Risk of Developing Type 1 Diabetes
Type 1 diabetes is a chronic autoimmune disease where your pancreas can’t produce insulin. As a result, those with the illness must perform daily management for blood sugar monitoring and insulin injection.
Because it’s a disease many people in the States have, it’s essential to know the risk of developing type 1 diabetes. Understanding this can help prevent its more severe effects and damage.
Risk factors for type 1 diabetes
Type 1 diabetes (also known as insulin-dependent diabetes) is a genetically-driven disease. Therefore, the three primary risk factors of this illness include:
- Age – Type 1 diabetes can occur at any age. However, it generally develops in younger adults and children.
- Genetics – Certain genes might increase the likelihood of developing type 1 diabetes (known as HLA-DQA1, HLA-DQB1, and HLA-DRB1). A doctor can test for these genes.
- Family history – Having close family members with type 1 diabetes raises the chance of getting the disease. The risk increases if both parents have type 1 diabetes.
As seen, the risk of developing type 1 diabetes is limited. Unlike type 2 diabetes, type 1 isn’t developed from lifestyle choices. Anybody is susceptible to type 1, regardless of their healthy, active lifestyle.
What causes type 1 diabetes
Insulin-dependent diabetes occurs when your immune system mistakenly targets and eliminates insulin-producing cells in your pancreas. This destruction can unfold over months or years, eventually leading to insulin deficiency.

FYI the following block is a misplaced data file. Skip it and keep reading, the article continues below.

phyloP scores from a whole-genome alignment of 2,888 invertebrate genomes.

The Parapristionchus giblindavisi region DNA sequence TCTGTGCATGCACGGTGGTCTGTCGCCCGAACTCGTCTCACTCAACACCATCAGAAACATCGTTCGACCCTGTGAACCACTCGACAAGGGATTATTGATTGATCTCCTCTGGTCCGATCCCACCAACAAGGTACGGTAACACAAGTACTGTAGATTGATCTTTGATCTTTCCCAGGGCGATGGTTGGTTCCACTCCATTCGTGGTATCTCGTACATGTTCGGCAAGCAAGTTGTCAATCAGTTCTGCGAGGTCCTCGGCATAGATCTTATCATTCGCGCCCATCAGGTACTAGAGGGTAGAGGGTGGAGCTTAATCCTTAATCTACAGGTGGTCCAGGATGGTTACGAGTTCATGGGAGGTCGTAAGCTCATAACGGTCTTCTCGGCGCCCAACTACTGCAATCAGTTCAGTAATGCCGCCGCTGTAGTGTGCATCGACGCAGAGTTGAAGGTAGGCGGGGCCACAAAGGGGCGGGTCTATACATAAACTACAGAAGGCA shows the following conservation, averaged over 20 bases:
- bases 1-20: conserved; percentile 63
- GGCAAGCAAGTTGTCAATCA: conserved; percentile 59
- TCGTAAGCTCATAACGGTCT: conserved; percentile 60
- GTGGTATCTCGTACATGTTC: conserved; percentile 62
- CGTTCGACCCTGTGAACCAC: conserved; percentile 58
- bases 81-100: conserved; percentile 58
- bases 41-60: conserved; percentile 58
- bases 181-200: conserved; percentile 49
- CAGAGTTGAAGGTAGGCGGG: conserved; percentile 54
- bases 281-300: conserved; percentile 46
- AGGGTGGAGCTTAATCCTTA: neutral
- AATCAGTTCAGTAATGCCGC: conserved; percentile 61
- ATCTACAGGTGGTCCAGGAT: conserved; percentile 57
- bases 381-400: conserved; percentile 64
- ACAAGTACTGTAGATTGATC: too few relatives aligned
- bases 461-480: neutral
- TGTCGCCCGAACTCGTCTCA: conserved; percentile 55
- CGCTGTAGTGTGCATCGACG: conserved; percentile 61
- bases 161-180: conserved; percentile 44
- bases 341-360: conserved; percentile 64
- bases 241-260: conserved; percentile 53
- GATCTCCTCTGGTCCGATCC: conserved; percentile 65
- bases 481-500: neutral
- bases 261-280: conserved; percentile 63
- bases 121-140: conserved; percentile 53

Although scientists are unsure of the origin of Type 1 diabetes, they believe it has a significant genetic component. A study produced by Pediatr Diabetes suggests that the general risk of this disease is 0.4%. However, children with type 1 diabetes have an average lifetime risk of 6-7%.
But we must note that it’s well-documented that scientists have mentioned that environmental chemicals (Air pollution, tobacco smoke, etc.) might trigger or accelerate the development of type 1 diabetes.
Is type 1 diabetes preventable?
Though scientists are working on ways to slow down or prevent the progression of insulin-dependent diabetes, it’s still undiscovered. Therefore, you can do little to avoid Type 1 diabetes.
However, there are methods to reduce the severity of the illness:
- Monitoring and managing your blood sugar levels effectively
- Following your doctor’s advice on how to live a healthy lifestyle
- Getting regular health check-ups that showcase your overall wellness and seeking improvement
These are the only ways to decrease the damage of type 1 diabetes. But remember, it will never prevent it.
Additionally, if you’re diagnosed with type 1 diabetes, you must get educated on self-management. Knowing about the disease can undoubtedly reduce the risks involved.
After reading the above, you should understand the risk of developing type 1 diabetes. As you now know, this disease is genetically driven. Therefore, it’s more likely to affect those that already have the illness in the family.
If you’d like to learn more about becoming a pioneer in diabetes research you can check out our current studies at the link below.